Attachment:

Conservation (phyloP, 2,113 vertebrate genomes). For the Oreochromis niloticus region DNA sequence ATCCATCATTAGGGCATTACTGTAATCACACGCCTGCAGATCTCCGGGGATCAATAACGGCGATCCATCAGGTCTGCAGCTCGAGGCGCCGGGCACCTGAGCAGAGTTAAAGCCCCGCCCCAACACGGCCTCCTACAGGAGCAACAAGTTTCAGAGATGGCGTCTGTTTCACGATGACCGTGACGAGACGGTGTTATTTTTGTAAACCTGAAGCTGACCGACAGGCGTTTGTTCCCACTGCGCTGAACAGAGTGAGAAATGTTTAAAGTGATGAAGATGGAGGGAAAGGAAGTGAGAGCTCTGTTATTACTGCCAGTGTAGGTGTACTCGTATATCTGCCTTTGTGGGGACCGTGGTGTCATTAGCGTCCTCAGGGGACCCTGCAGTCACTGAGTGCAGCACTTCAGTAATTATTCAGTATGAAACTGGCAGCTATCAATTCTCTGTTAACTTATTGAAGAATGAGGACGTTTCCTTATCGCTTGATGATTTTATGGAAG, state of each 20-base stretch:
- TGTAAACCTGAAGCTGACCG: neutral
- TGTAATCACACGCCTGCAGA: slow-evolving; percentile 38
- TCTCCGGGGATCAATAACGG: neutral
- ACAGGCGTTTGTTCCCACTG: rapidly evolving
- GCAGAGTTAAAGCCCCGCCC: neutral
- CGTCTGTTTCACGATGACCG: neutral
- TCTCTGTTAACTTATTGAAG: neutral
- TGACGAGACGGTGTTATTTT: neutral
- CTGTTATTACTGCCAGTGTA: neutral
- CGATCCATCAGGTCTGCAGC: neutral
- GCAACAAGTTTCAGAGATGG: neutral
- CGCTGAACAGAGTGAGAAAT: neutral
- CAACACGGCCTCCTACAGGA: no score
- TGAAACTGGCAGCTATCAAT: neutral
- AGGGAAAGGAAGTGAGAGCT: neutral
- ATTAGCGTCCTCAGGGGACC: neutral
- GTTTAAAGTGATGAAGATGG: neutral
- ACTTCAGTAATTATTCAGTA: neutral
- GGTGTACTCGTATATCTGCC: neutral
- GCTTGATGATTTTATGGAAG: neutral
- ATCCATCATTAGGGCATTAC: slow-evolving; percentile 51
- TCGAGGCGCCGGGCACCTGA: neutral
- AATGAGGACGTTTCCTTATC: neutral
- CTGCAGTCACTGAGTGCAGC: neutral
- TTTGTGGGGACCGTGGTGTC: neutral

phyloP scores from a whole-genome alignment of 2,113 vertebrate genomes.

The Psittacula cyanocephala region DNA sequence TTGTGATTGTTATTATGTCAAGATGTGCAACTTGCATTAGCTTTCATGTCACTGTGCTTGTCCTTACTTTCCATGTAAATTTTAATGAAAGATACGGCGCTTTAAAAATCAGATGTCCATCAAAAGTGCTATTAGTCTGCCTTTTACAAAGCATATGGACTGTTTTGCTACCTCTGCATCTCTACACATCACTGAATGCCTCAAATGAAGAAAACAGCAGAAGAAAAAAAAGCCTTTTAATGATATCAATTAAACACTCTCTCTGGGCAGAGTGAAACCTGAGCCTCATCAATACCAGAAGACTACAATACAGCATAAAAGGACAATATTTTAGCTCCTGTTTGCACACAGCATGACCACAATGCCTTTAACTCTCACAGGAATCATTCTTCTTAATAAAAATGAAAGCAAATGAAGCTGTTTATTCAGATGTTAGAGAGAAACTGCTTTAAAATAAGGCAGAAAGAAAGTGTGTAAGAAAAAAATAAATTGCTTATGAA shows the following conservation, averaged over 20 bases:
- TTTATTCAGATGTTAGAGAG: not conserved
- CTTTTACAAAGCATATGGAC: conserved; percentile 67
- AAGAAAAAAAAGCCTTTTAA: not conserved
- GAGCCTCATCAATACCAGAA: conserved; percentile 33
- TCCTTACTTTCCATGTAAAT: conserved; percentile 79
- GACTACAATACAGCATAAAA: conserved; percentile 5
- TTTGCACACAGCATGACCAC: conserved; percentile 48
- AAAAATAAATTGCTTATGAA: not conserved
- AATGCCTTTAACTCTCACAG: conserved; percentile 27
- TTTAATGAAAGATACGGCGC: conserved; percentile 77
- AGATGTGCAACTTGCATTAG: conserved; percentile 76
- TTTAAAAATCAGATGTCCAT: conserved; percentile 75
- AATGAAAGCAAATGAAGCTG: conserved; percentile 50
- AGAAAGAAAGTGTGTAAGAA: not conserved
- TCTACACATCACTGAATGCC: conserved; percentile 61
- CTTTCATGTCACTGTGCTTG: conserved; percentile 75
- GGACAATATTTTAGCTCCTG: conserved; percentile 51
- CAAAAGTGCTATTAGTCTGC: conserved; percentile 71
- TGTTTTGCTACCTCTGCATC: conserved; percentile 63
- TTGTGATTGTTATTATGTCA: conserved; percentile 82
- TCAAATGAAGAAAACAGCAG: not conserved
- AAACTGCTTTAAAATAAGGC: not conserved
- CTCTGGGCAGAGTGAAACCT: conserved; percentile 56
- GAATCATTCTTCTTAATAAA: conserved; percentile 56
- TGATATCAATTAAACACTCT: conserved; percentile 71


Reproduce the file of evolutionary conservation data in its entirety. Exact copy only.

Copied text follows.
Conservation (phyloP, 2,113 vertebrate genomes). For the Oreochromis niloticus region DNA sequence ATCCATCATTAGGGCATTACTGTAATCACACGCCTGCAGATCTCCGGGGATCAATAACGGCGATCCATCAGGTCTGCAGCTCGAGGCGCCGGGCACCTGAGCAGAGTTAAAGCCCCGCCCCAACACGGCCTCCTACAGGAGCAACAAGTTTCAGAGATGGCGTCTGTTTCACGATGACCGTGACGAGACGGTGTTATTTTTGTAAACCTGAAGCTGACCGACAGGCGTTTGTTCCCACTGCGCTGAACAGAGTGAGAAATGTTTAAAGTGATGAAGATGGAGGGAAAGGAAGTGAGAGCTCTGTTATTACTGCCAGTGTAGGTGTACTCGTATATCTGCCTTTGTGGGGACCGTGGTGTCATTAGCGTCCTCAGGGGACCCTGCAGTCACTGAGTGCAGCACTTCAGTAATTATTCAGTATGAAACTGGCAGCTATCAATTCTCTGTTAACTTATTGAAGAATGAGGACGTTTCCTTATCGCTTGATGATTTTATGGAAG, state of each 20-base stretch:
- TGTAAACCTGAAGCTGACCG: neutral
- TGTAATCACACGCCTGCAGA: slow-evolving; percentile 38
- TCTCCGGGGATCAATAACGG: neutral
- ACAGGCGTTTGTTCCCACTG: rapidly evolving
- GCAGAGTTAAAGCCCCGCCC: neutral
- CGTCTGTTTCACGATGACCG: neutral
- TCTCTGTTAACTTATTGAAG: neutral
- TGACGAGACGGTGTTATTTT: neutral
- CTGTTATTACTGCCAGTGTA: neutral
- CGATCCATCAGGTCTGCAGC: neutral
- GCAACAAGTTTCAGAGATGG: neutral
- CGCTGAACAGAGTGAGAAAT: neutral
- CAACACGGCCTCCTACAGGA: no score
- TGAAACTGGCAGCTATCAAT: neutral
- AGGGAAAGGAAGTGAGAGCT: neutral
- ATTAGCGTCCTCAGGGGACC: neutral
- GTTTAAAGTGATGAAGATGG: neutral
- ACTTCAGTAATTATTCAGTA: neutral
- GGTGTACTCGTATATCTGCC: neutral
- GCTTGATGATTTTATGGAAG: neutral
- ATCCATCATTAGGGCATTAC: slow-evolving; percentile 51
- TCGAGGCGCCGGGCACCTGA: neutral
- AATGAGGACGTTTCCTTATC: neutral
- CTGCAGTCACTGAGTGCAGC: neutral
- TTTGTGGGGACCGTGGTGTC: neutral

phyloP scores from a whole-genome alignment of 2,113 vertebrate genomes.

The Psittacula cyanocephala region DNA sequence TTGTGATTGTTATTATGTCAAGATGTGCAACTTGCATTAGCTTTCATGTCACTGTGCTTGTCCTTACTTTCCATGTAAATTTTAATGAAAGATACGGCGCTTTAAAAATCAGATGTCCATCAAAAGTGCTATTAGTCTGCCTTTTACAAAGCATATGGACTGTTTTGCTACCTCTGCATCTCTACACATCACTGAATGCCTCAAATGAAGAAAACAGCAGAAGAAAAAAAAGCCTTTTAATGATATCAATTAAACACTCTCTCTGGGCAGAGTGAAACCTGAGCCTCATCAATACCAGAAGACTACAATACAGCATAAAAGGACAATATTTTAGCTCCTGTTTGCACACAGCATGACCACAATGCCTTTAACTCTCACAGGAATCATTCTTCTTAATAAAAATGAAAGCAAATGAAGCTGTTTATTCAGATGTTAGAGAGAAACTGCTTTAAAATAAGGCAGAAAGAAAGTGTGTAAGAAAAAAATAAATTGCTTATGAA shows the following conservation, averaged over 20 bases:
- TTTATTCAGATGTTAGAGAG: not conserved
- CTTTTACAAAGCATATGGAC: conserved; percentile 67
- AAGAAAAAAAAGCCTTTTAA: not conserved
- GAGCCTCATCAATACCAGAA: conserved; percentile 33
- TCCTTACTTTCCATGTAAAT: conserved; percentile 79
- GACTACAATACAGCATAAAA: conserved; percentile 5
- TTTGCACACAGCATGACCAC: conserved; percentile 48
- AAAAATAAATTGCTTATGAA: not conserved
- AATGCCTTTAACTCTCACAG: conserved; percentile 27
- TTTAATGAAAGATACGGCGC: conserved; percentile 77
- AGATGTGCAACTTGCATTAG: conserved; percentile 76
- TTTAAAAATCAGATGTCCAT: conserved; percentile 75
- AATGAAAGCAAATGAAGCTG: conserved; percentile 50
- AGAAAGAAAGTGTGTAAGAA: not conserved
- TCTACACATCACTGAATGCC: conserved; percentile 61
- CTTTCATGTCACTGTGCTTG: conserved; percentile 75
- GGACAATATTTTAGCTCCTG: conserved; percentile 51
- CAAAAGTGCTATTAGTCTGC: conserved; percentile 71
- TGTTTTGCTACCTCTGCATC: conserved; percentile 63
- TTGTGATTGTTATTATGTCA: conserved; percentile 82
- TCAAATGAAGAAAACAGCAG: not conserved
- AAACTGCTTTAAAATAAGGC: not conserved
- CTCTGGGCAGAGTGAAACCT: conserved; percentile 56
- GAATCATTCTTCTTAATAAA: conserved; percentile 56
- TGATATCAATTAAACACTCT: conserved; percentile 71